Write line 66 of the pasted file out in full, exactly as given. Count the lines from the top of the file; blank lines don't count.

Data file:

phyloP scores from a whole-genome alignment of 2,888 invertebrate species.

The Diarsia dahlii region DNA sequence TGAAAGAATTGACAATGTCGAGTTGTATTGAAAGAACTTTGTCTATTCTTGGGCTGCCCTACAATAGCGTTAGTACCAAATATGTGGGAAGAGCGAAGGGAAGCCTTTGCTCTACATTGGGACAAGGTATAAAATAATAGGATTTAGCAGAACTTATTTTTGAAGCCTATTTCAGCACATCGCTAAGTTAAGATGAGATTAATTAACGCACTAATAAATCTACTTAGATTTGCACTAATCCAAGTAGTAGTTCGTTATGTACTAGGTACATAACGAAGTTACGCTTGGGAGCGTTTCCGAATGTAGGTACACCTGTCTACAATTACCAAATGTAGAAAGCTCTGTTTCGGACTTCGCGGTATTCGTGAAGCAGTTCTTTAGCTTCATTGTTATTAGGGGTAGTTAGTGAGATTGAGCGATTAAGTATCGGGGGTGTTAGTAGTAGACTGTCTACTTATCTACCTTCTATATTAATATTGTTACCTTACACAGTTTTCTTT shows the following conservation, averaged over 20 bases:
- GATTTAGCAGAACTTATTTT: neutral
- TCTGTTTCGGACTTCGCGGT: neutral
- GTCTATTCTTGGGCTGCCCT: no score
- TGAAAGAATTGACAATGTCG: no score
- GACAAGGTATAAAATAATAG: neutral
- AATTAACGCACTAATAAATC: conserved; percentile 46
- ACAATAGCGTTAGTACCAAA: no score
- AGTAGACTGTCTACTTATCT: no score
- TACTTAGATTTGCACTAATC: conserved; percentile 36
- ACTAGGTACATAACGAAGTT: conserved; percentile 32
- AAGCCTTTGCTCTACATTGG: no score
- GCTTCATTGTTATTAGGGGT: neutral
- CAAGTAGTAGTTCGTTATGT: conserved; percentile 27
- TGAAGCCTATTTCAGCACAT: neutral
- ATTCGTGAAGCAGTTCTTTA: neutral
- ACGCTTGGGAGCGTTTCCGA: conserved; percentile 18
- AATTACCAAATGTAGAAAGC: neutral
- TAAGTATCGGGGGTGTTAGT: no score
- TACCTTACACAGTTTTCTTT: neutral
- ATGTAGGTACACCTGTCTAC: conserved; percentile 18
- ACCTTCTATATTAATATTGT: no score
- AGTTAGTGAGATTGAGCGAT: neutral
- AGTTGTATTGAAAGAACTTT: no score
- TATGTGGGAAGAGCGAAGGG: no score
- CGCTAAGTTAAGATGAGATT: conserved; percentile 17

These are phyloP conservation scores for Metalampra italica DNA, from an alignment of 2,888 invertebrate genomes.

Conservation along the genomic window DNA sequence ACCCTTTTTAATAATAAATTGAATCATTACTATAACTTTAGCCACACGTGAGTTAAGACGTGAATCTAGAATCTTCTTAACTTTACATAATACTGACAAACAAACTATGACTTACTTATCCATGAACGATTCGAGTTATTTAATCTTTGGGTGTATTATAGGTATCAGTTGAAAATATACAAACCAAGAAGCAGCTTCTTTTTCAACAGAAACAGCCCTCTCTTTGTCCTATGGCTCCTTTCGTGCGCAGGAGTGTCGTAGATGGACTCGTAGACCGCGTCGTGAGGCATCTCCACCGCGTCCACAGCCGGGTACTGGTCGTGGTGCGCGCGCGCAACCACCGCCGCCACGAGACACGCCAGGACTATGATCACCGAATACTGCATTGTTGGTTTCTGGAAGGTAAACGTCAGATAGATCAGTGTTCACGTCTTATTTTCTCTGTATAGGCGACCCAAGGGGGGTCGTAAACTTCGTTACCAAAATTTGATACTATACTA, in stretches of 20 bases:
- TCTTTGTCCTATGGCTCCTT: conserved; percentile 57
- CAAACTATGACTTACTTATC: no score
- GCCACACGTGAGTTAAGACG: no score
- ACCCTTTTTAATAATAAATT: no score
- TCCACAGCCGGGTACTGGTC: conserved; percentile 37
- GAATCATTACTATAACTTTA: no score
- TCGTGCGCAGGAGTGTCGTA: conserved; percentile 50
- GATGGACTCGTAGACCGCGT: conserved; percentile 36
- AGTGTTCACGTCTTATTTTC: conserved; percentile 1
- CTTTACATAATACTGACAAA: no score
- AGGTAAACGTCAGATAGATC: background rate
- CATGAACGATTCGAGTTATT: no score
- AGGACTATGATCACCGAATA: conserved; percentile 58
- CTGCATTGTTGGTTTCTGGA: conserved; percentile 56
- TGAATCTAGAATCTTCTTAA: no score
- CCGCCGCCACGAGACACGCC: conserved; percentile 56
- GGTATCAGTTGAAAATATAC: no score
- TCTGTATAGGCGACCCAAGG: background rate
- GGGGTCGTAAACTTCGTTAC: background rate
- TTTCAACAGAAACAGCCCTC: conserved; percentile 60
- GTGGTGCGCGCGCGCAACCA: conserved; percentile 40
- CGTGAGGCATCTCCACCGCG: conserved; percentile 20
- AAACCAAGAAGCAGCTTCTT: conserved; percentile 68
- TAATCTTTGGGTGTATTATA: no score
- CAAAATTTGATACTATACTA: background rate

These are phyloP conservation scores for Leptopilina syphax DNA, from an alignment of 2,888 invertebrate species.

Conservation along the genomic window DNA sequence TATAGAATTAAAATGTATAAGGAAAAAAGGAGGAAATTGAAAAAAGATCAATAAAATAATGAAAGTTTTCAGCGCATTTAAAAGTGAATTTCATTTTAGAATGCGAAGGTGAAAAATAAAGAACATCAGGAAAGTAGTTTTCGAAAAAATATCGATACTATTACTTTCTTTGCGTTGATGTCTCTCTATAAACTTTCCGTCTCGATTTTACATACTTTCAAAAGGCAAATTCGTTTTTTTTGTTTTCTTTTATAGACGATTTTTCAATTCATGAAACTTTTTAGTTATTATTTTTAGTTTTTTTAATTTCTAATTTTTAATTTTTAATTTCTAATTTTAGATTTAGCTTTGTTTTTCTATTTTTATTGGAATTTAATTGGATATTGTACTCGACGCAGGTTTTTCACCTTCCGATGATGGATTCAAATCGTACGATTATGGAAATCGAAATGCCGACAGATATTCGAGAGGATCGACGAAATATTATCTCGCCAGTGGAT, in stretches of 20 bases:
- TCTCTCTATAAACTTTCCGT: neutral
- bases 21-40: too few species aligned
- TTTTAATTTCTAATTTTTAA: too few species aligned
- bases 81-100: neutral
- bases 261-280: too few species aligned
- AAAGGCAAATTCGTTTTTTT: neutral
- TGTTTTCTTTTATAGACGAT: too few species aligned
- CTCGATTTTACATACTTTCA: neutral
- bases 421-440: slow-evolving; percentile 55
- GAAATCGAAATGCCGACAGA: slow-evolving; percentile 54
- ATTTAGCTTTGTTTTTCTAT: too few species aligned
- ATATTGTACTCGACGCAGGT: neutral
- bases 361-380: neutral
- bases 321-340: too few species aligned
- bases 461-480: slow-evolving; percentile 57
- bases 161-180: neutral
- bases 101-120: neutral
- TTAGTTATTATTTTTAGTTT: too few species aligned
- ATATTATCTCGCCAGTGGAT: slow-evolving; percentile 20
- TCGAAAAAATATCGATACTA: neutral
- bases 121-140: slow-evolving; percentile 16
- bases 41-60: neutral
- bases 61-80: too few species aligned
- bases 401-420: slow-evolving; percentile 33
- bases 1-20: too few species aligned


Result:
- GAAATCGAAATGCCGACAGA: slow-evolving; percentile 54